Violation of Proportional Odds is Not Fatal

Many researchers worry about violations of the proportional hazards assumption when comparing treatments in a randomized study. Besides the fact that this frequently makes them turn to a much worse approach, the harm done by violations of the proportional odds assumption usually do not prevent the proportional odds model from providing a reasonable treatment effect assessment.

Assessing Heterogeneity of Treatment Effect, Estimating Patient-Specific Efficacy, and Studying Variation in Odds ratios, Risk Ratios, and Risk Differences

This article shows an example formally testing for heterogeneity of treatment effect in the GUSTO-I trial, shows how to use penalized estimation to obtain patient-specific efficacy, and studies variation across patients in three measures of treatment effect.

Statistically Efficient Ways to Quantify Added Predictive Value of New Measurements

Researchers have used contorted, inefficient, and arbitrary analyses to demonstrated added value in biomarkers, genes, and new lab measurements. Traditional statistical measures have always been up to the task, and are more powerful and more flexible. It's time to revisit them, and to add a few slight twists to make them more helpful.

Is Medicine Mesmerized by Machine Learning?

Deep learning and other forms of machine learning are getting a lot of press in medicine. The reality doesn't match the hype, and interpretable statistical models still have a lot to offer.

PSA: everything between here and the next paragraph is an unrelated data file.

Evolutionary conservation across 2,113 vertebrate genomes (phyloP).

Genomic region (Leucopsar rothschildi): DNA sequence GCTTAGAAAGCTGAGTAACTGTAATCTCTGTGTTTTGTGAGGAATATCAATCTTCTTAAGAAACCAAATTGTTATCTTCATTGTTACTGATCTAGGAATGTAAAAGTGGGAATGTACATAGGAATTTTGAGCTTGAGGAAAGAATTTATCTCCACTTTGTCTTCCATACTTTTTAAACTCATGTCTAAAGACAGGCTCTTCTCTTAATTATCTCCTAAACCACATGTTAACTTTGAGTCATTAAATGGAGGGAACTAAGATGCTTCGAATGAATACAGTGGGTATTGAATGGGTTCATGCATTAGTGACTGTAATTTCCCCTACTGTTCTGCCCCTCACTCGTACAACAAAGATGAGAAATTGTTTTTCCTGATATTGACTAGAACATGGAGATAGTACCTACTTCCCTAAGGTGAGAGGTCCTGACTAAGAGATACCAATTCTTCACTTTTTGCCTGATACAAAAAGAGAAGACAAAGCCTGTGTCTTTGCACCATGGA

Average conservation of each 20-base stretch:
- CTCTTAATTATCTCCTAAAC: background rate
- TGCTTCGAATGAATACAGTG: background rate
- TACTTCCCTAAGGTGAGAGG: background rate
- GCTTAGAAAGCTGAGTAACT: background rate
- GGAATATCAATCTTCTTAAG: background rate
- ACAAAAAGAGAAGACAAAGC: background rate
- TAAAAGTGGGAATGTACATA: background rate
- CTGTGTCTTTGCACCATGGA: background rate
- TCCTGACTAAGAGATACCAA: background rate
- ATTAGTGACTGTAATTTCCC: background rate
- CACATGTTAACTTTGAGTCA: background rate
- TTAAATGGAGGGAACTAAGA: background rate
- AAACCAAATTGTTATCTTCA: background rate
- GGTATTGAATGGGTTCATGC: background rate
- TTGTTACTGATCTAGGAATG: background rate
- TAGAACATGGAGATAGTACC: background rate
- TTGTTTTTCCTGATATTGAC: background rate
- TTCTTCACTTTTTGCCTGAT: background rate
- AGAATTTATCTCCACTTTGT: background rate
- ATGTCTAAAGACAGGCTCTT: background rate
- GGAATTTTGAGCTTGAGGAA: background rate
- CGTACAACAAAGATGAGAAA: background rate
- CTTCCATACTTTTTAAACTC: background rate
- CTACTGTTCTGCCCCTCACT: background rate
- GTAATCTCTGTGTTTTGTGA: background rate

How Can Machine Learning be Reliable When the Sample is Adequate for Only One Feature?

It is easy to compute the sample size N1 needed to reliably estimate how one predictor relates to an outcome. It is next to impossible for a machine learning algorithm entertaining hundreds of features to yield reliable answers when the sample size 1.

Damage Caused by Classification Accuracy and Other Discontinuous Improper Accuracy Scoring Rules

I discussed the many advantages or probability estimation over classification. Here I discuss a particular problem related to classification, namely the harm done by using improper accuracy scoring rules. Accuracy scores are used to drive feature selection, parameter estimation, and for measuring predictive performance on models derived using any optimization algorithm.

Clinicians' Misunderstanding of Probabilities Makes Them Like Backwards Probabilities Such As Sensitivity, Specificity, and Type I Error

Optimum decision making in the presence of uncertainty comes from probabilistic thinking. The relevant probabilities are of a predictive nature: P(the unknown given the known). Thresholds are not helpful and are completely dependent on the utility/cost/loss function.

Classification vs. Prediction

It is important to distinguish prediction and classification. In many decisionmaking contexts, classification represents a premature decision, because classification combines prediction and decision making and usurps the decision maker in specifying costs of wrong decisions.